Congratulations on taking a stand against marketing attempting to make up terms for things that sound 'sexy' while not being at all accurate.


Jim, you're missing one main point - a locked center differential on the traditional 4x4 vehicles. This, to me, is what highlights the difference between AWD and 4WD - the ability to drive on dry pavement without driveline binding, wheelhop, etc, are what define AWD in the place of 4WD.

You're correct, however, that this really is more of a marketing issue than an engineering one, simply because either term is generic enough to accurately represent a vehicle where all wheels are driven. The SAE doesn't have a position on 4WD/AWD, so it really doesn't matter, one mechanical engineer to another.


I drive a Jeep, my brother drives an Acura MDX. Mine has full time 4x4, or 4 wheel drive, or all full-time all wheel drive. We were both surprised to realize that his MDX does not in fact have 4-wheel drive, but rather that it has some kind of automatically engaging drivetrain that can drive certain wheels when needed and not at do it at other times.

Four wheel drive, 4x4, or all-wheel drive terms being used to describe a part-time 4x4 system that engages on its own when instability is detected, would be false and misleading advertising.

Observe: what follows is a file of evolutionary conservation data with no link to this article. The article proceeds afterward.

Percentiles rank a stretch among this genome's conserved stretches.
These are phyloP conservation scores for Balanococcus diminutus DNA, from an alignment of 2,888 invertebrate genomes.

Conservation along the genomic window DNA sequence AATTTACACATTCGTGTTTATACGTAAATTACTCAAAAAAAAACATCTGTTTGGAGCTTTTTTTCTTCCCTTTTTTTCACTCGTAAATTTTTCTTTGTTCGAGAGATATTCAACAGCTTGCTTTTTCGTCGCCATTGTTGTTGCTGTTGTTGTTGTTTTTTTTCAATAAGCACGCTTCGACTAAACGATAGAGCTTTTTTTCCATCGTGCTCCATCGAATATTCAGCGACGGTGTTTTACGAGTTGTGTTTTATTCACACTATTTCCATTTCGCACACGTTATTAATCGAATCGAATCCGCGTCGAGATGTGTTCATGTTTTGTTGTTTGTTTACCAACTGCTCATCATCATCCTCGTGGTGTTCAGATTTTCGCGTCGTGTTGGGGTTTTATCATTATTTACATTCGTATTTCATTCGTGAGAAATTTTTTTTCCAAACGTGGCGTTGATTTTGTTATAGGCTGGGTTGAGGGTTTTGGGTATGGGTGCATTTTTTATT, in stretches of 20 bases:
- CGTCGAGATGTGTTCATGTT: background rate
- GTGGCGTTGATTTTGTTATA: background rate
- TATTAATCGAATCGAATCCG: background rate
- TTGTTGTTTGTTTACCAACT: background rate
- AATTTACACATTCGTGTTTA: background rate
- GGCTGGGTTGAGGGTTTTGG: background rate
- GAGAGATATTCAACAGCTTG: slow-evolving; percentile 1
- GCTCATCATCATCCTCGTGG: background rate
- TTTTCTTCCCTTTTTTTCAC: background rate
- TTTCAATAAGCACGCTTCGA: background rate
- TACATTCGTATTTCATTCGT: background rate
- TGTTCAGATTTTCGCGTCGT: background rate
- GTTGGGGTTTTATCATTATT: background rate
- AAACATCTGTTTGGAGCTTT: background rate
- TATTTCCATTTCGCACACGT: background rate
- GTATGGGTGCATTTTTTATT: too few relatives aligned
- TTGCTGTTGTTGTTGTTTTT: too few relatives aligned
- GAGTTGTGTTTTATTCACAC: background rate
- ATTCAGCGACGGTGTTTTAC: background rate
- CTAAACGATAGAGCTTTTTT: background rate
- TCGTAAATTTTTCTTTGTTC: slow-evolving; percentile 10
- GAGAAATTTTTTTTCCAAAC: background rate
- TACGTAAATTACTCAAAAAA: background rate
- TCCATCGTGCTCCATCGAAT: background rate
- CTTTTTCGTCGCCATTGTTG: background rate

Can you imagine the trouble "true 4x4" Jeep owners would get into if they took a part-time 4x4 onto an off road trail? Yes, lawsuits would follow, be sure.

four wheels, all are driven, all the time = full time four wheel drive. Anything less is a lie. Couldn't be simpler.


You can also add true 4 wheel drive where the vehicle has locking differentials front and rear as well as the transfer case. These came in mid 90 Toyota Landcruisers, Mercedes Gelandewagen, and the Jeep Rubicon. There may be others. This system is the only one where the capability of having all four wheels drive at the same time with full power at every corner. The downside is that they are difficult to drive on hard surfaces with the diffs in the locked position. Unlocked it is the same as what the writer describes as "manually-engaged part-time four-wheel drive".


Until you go to buy a car or get insurance. "4 Wheel drive" and "All wheel drive" do have specific meanings, one will also burn more gas then the other as an "all wheel drive" being engadged ALL the time will burn more gas than a "4 wheel drive" of the same model. Sorry but a pointless attempt of "I'm smarter than you".


Glad you cleared that up Jim.
Thankfully the marketing people haven't yet hit on other useless terms like "every wheel drive", "multi-wheel drive", or LWD ("lotsa wheels driven").


most of todays 4 wheel drives are not even 4 wheel drive
yes both the front and rear are powered.. but unless you have a locker in the axles you only get limited slip 4 wheel drive..
meaning power is only transfered to one tire in the front and one in the rear your not getting true 4 wheel drive.. Like you would on say the Jeep rubicon when you engage the locker after 4 wheel drive is engaged...


Hair splitting at its finest. You know what all wheel drive implies, and what 4 wheel drive implies. Anyone who pays attention to vehicles knows what the differences of the terms means. But you are an "engineer" and are above the names the industry has chosen for the two drive systems. Suck it up, and accept the names...that's all they are: names. Calling an all wheel drive a 4 wheel drive only confuses people who don't realize you are just being anal about the wording.